The Senate failed to pass a measure Tuesday that would have provided for the consideration of legislation to audit the Federal Reserve. Falling seven votes short of the necessary 60, Sen. Rand Paul’s (R-KY) legislation would have mandated an audit and greater transparency in monetary policy-making from the Federal Reserve.
The measure had near-unanimous Republican support, with Sen. Bob Corker (R-TN) casting the only GOP ‘nay’ vote. Prior to the vote, Sen. Paul called on Sen. Elizabeth Warren (D-MA) and Democratic presidential candidate Bernie Sanders (I-VT) to vote in favor of the legislation in an attempt to put their money where their mouths are regarding their alleged commitment to the middle class. Perhaps the most notable dynamic of the vote, however, was the absence of Republican presidential candidate Ted Cruz (R-TX).
Cruz, who just last month went on the offensive against Florida Senator and presidential candidate Marco Rubio’s absentee voting record, was not present for Tuesday’s vote, despite being vocal about auditing the Federal Reserve. His absence has drawn the ire of prominent libertarian voters and even former Congressman and presidential candidate Ron Paul.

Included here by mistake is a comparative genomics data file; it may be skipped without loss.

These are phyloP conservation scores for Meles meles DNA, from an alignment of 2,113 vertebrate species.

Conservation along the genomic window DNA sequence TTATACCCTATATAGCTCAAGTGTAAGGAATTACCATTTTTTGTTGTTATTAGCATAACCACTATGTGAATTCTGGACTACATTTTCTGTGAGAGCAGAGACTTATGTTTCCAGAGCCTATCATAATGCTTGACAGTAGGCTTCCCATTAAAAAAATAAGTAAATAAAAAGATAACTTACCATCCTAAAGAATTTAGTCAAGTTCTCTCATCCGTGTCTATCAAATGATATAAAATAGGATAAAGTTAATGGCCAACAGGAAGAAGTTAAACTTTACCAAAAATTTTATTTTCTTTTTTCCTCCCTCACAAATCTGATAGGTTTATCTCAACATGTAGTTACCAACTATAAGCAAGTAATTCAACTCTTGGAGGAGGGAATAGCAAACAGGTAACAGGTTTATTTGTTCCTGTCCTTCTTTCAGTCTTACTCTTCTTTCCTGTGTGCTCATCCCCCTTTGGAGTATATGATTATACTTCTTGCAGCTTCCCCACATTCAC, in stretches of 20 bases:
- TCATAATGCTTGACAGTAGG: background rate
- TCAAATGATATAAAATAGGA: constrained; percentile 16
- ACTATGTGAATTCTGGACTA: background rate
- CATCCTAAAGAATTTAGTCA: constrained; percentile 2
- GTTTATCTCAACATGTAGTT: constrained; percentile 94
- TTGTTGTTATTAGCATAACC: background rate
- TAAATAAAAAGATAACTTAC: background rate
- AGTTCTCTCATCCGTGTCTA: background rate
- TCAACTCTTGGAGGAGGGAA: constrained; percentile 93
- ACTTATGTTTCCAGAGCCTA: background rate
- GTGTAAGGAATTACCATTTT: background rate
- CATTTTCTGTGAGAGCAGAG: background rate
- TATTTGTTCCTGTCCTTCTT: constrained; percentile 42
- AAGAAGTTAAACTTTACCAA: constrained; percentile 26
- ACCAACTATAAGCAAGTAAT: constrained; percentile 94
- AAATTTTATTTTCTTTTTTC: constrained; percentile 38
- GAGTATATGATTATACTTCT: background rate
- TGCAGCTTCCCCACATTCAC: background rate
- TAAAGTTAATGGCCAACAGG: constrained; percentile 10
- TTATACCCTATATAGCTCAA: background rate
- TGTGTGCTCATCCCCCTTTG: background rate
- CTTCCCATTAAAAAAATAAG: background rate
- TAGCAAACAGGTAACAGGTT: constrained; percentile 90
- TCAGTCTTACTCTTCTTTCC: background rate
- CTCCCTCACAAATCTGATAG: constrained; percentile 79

In the first time he has gone on the offensive for his son’s presidential campaign, Ron Paul explained the historical significance of Rand’s “Audit the Fed” Bill and wasted no time in noting Cruz’s absence:
My son Rand Paul forced the issue and brought it to the floor. Unfortunately, it failed by just a few votes and Senator Ted Cruz skipped the vote to campaign. That’s not the type of leadership we need in the White House.
Paul then urged voters on the robocall to support “real liberty minded leadership” and help elect his son. Another prominent Iowa libertarian voter and self-proclaimed Cruz supporter had similar words for Senator Cruz:
God bless Ted Cruz, he’s a good man and I am doing my best to make sure he wins the Iowa Caucuses and the nomination. That said, I am deeply disappointed by his choice to miss the Audit the Fed vote. I think it was a terrible decision, both principally and pragmatically.
A Cruz advisor responded to these attacks by claiming that his campaign appealed to more than just liberty minded Republicans:
Rand is always going to have support among the liberty vote. But we have a significant number of liberty voters, which makes his case for candidacy weaker and what we have been able to do – which he hasn’t – is to compete in other lanes [sections of party support].
Only time will tell whether or not Cruz’s decision to remain on the campaign trail and skip the Audit the Fed vote will erode his support of libertarians in Iowa and New Hampshire. One thing is certain though: The Paul campaign is doing all it can to exploit this absence in an attempt to gain ground in the early voting states.
Stephen Brown works for the American Principles Project.